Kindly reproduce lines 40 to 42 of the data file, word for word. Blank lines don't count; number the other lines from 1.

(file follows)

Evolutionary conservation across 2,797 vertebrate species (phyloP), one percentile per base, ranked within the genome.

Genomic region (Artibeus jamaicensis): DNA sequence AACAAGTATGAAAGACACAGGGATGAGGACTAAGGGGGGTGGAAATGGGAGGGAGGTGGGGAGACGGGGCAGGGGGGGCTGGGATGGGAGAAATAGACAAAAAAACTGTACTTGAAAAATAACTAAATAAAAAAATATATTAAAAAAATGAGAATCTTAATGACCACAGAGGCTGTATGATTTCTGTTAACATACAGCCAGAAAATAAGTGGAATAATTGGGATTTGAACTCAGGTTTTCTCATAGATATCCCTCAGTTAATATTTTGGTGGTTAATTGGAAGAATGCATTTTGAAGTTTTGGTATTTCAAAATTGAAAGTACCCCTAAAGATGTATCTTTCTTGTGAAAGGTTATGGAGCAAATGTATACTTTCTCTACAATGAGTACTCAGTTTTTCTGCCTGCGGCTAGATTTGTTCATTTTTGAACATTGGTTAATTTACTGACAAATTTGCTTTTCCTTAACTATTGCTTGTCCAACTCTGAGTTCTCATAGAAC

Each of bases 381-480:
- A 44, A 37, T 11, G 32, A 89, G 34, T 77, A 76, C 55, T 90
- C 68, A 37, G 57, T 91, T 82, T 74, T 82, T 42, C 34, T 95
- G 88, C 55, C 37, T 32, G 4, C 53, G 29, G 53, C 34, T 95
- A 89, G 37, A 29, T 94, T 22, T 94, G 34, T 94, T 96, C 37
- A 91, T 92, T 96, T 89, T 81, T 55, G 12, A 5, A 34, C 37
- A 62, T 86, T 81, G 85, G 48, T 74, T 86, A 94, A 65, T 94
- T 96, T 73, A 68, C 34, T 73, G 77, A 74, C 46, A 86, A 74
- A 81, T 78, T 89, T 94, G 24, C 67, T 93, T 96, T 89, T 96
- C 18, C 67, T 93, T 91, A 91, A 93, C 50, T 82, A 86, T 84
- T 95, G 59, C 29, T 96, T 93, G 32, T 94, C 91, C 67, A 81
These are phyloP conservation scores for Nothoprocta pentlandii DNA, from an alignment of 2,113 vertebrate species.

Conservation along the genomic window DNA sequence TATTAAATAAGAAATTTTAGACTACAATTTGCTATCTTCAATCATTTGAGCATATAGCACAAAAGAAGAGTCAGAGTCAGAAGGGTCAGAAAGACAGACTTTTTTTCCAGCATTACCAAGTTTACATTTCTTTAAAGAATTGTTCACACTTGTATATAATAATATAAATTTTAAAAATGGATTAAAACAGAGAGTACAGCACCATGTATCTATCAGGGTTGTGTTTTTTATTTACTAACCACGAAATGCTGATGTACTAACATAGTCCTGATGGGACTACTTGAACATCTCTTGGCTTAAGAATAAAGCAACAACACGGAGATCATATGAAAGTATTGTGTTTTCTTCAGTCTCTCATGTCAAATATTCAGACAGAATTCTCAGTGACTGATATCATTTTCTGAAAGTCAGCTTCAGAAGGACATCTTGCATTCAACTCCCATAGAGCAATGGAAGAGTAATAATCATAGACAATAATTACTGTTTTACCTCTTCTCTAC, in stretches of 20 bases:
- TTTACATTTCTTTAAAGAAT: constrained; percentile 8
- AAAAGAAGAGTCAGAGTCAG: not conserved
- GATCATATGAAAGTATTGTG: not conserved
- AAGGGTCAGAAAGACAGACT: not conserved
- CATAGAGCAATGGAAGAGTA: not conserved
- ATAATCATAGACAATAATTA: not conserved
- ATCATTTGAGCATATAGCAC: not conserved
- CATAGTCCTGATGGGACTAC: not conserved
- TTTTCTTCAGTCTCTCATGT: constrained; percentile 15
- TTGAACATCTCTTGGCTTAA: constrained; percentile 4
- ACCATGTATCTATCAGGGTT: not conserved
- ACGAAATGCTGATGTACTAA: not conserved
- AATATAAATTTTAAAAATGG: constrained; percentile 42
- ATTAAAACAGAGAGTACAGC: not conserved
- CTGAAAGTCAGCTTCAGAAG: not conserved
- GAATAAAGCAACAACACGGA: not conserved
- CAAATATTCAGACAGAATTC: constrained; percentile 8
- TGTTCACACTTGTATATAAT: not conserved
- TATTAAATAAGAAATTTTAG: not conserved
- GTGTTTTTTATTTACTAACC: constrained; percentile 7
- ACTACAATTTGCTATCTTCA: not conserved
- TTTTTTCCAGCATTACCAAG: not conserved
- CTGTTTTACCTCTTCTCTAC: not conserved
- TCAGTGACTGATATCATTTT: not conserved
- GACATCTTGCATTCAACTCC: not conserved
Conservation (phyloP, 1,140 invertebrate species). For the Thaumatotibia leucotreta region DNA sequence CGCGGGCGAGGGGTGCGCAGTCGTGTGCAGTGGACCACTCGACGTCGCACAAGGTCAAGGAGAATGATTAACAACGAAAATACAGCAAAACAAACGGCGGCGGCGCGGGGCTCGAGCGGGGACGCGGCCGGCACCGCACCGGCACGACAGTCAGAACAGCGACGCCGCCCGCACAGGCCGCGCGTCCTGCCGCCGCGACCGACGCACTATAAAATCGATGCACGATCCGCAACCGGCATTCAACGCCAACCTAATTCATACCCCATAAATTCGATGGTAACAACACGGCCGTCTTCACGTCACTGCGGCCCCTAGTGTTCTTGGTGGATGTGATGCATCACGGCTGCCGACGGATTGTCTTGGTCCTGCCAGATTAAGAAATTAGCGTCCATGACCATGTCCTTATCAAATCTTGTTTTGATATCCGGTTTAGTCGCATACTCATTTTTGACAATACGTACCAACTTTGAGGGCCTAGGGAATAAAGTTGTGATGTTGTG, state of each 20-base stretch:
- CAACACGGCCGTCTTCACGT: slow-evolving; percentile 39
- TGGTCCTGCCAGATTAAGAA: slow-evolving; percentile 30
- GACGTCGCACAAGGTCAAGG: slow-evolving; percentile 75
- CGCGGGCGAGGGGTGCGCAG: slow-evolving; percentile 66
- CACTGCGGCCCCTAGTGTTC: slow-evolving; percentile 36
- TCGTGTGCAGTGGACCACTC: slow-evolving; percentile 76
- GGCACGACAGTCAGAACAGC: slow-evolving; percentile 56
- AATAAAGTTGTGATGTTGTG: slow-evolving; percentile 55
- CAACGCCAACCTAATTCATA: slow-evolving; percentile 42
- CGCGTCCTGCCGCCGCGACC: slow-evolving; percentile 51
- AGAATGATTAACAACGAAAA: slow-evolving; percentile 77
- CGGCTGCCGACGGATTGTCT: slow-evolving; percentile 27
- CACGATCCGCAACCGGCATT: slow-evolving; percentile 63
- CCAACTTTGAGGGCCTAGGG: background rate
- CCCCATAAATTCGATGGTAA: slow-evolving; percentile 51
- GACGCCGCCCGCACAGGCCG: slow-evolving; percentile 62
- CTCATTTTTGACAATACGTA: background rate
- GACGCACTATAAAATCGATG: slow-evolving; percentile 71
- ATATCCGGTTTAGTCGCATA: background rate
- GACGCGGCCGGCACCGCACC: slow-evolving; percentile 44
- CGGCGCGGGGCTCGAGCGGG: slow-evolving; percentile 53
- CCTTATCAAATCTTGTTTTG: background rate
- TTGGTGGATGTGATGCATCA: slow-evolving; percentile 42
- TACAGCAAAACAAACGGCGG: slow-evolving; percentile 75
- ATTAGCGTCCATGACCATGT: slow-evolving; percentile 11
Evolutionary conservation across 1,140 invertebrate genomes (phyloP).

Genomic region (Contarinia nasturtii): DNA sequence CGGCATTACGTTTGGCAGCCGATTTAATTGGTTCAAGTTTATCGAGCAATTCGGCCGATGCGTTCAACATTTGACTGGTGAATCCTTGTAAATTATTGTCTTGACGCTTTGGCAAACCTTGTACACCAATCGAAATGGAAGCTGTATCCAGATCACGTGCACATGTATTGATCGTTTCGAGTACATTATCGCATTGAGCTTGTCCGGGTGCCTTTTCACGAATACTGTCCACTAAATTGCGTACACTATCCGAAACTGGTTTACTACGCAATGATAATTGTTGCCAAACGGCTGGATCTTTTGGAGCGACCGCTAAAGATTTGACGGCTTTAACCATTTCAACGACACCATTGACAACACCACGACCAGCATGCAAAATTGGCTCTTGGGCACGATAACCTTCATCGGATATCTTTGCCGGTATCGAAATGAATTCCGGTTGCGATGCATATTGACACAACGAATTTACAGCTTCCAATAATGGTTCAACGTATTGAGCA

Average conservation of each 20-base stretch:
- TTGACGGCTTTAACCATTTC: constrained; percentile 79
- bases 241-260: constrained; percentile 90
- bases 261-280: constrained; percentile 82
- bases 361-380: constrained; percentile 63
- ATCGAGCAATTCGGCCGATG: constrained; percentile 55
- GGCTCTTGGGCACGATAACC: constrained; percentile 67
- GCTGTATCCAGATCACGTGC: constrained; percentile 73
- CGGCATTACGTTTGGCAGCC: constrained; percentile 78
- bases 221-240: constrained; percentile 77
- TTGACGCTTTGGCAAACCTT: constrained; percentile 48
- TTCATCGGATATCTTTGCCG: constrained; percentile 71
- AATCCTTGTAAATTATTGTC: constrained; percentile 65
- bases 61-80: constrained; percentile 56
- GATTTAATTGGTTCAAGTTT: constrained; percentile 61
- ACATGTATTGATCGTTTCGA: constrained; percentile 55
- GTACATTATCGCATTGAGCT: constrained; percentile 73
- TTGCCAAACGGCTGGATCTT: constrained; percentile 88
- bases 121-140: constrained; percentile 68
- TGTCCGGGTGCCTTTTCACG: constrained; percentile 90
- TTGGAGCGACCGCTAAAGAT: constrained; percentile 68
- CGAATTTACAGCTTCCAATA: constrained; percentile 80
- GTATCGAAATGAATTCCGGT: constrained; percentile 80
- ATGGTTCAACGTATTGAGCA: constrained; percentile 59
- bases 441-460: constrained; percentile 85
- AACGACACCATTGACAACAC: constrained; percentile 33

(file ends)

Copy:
- GACATCTTGCATTCAACTCC: not conserved
Conservation (phyloP, 1,140 invertebrate species). For the Thaumatotibia leucotreta region DNA sequence CGCGGGCGAGGGGTGCGCAGTCGTGTGCAGTGGACCACTCGACGTCGCACAAGGTCAAGGAGAATGATTAACAACGAAAATACAGCAAAACAAACGGCGGCGGCGCGGGGCTCGAGCGGGGACGCGGCCGGCACCGCACCGGCACGACAGTCAGAACAGCGACGCCGCCCGCACAGGCCGCGCGTCCTGCCGCCGCGACCGACGCACTATAAAATCGATGCACGATCCGCAACCGGCATTCAACGCCAACCTAATTCATACCCCATAAATTCGATGGTAACAACACGGCCGTCTTCACGTCACTGCGGCCCCTAGTGTTCTTGGTGGATGTGATGCATCACGGCTGCCGACGGATTGTCTTGGTCCTGCCAGATTAAGAAATTAGCGTCCATGACCATGTCCTTATCAAATCTTGTTTTGATATCCGGTTTAGTCGCATACTCATTTTTGACAATACGTACCAACTTTGAGGGCCTAGGGAATAAAGTTGTGATGTTGTG, state of each 20-base stretch:
- CAACACGGCCGTCTTCACGT: slow-evolving; percentile 39